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When it Makes the Least Sense

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When the going gets tough, the tough send their wife up the ladder.

I sometimes think I’ve forgotten how to write, which I suspect is one of those irrational fears akin to believing I’ve forgotten how to ride a bicycle (actually, it’s been so long since I’ve pedaled a two-wheeler that this may be true). Someone – a writer – once wondered to me what it must be like to be a “real” writer, referring, I understood, to the fact that I am paid to write, and support my family on these earnings. My reply, which I still believe true, is that a real writer is anyone who puts the time in. Nothing more, nothing less. By my own definition, then, I am not a real writer, or at least not currently. This bothers me less than it might.

This morning it snowed again, before changing quickly to a sleety rain. I milked fast as I could, cold and raw-feeling, none of yesterday’s ebullience at the high sun and the flowing sap. March felt long and hard to me, I cannot remember one colder and snowier and less yielding, though surely it’s happened. Even on April 1 we awoke to seven or eight inches of new-fallen snow, and I took the boys to Burke Mountain – our older son’s first time ever on alpine skis; perhaps the third time for our younger boy – and paid $133 for half-day rentals and lift tickets. It hurt me to spend the money – that’s a big chunk of change for us – but it hurt me more to realize how long it’d been since I’d done something like that with my boys. Not that we don’t do things together, we do, all the time, but rarely something so unexpected and… what’s the right word? Frivolous? Not, that’s not it, not quite. Hell, I don’t know. But God we had fun.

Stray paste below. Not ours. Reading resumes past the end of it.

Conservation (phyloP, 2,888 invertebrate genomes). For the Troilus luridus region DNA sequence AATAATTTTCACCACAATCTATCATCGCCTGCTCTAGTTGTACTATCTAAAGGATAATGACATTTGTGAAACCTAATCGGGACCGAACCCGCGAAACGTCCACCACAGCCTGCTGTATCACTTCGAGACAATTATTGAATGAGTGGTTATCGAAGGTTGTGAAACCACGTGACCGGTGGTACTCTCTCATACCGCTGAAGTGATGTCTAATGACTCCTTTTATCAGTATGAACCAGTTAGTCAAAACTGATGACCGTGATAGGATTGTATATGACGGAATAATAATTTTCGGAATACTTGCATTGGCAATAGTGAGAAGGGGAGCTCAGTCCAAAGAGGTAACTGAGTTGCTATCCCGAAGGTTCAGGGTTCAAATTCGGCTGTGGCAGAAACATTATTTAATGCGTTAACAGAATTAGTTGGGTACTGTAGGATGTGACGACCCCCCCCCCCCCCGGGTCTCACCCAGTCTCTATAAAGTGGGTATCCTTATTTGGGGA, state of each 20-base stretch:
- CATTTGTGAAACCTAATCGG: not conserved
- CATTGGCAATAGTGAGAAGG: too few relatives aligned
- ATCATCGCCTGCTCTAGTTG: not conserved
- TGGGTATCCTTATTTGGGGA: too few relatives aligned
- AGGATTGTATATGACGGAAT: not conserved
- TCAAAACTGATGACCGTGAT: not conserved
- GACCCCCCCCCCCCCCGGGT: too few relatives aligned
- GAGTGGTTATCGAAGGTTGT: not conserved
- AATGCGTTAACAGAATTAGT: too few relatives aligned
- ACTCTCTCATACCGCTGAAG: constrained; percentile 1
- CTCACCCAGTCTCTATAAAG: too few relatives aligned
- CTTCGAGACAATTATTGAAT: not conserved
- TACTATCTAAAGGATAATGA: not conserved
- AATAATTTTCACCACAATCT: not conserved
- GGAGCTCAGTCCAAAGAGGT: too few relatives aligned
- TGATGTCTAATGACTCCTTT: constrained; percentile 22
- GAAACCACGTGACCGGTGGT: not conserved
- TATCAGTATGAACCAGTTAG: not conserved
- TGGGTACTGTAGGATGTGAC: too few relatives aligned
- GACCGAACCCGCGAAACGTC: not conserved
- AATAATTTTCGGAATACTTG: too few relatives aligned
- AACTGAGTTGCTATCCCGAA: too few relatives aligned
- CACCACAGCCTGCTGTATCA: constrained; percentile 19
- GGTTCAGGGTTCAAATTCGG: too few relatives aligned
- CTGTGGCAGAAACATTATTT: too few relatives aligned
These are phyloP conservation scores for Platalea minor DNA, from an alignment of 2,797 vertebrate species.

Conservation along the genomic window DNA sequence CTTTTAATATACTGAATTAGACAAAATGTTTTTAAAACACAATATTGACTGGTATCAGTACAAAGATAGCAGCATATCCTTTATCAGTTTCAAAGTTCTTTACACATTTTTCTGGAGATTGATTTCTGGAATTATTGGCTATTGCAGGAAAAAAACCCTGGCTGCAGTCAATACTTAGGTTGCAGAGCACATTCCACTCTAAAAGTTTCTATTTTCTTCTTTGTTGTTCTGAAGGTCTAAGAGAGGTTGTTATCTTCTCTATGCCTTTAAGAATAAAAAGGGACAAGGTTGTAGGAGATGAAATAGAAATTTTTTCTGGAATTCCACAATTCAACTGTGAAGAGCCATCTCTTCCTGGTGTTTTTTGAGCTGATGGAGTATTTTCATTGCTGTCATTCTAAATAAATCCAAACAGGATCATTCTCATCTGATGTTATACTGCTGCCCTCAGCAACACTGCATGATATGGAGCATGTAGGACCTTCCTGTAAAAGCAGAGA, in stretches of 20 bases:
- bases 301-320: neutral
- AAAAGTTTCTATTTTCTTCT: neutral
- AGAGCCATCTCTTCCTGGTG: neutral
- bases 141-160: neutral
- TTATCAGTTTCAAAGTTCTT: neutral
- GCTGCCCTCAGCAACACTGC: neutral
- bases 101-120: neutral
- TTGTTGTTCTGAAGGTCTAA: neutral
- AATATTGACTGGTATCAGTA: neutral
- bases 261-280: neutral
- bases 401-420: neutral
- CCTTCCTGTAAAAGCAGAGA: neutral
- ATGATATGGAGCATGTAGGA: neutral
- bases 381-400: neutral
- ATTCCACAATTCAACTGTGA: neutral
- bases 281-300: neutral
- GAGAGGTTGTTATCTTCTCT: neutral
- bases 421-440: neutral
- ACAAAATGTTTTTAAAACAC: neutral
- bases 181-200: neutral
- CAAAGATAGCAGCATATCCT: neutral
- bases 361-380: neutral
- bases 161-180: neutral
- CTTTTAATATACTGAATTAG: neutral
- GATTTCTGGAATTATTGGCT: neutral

The house is sweet-smelling and over-heated from boiling sap atop the cook stove. We have too much sap and not enough fire; we need a proper rig, it’s ridiculous what we’re trying to do, but there’s also something compelling to me about the lunacy of it. Sometimes life’s most interesting when it makes the least sense.

 

20 thoughts on “When it Makes the Least Sense”

  1. Spur of the moment activities I found were always the best with my kids, no time to build up expectations that won’t be met, just fun and spontaniety. Your boys will remember those times more so as we all do…

  2. Which is best? Which is worst?

    a. Too much sap and not enough fire?
    b. Too much fire and not enough sap?

    Which reminds me of Frost’s “fire and ice.”

    And also (forgive me, Ben) of TS Eliot:

    “At the still point of the turning world. Neither flesh nor fleshless;
    Neither from nor towards; at the still point, there the dance is,
    But neither arrest nor movement. And do not call it fixity,
    Where past and future are gathered. Neither movement from nor towards,
    Neither ascent nor decline. Except for the point, the still point,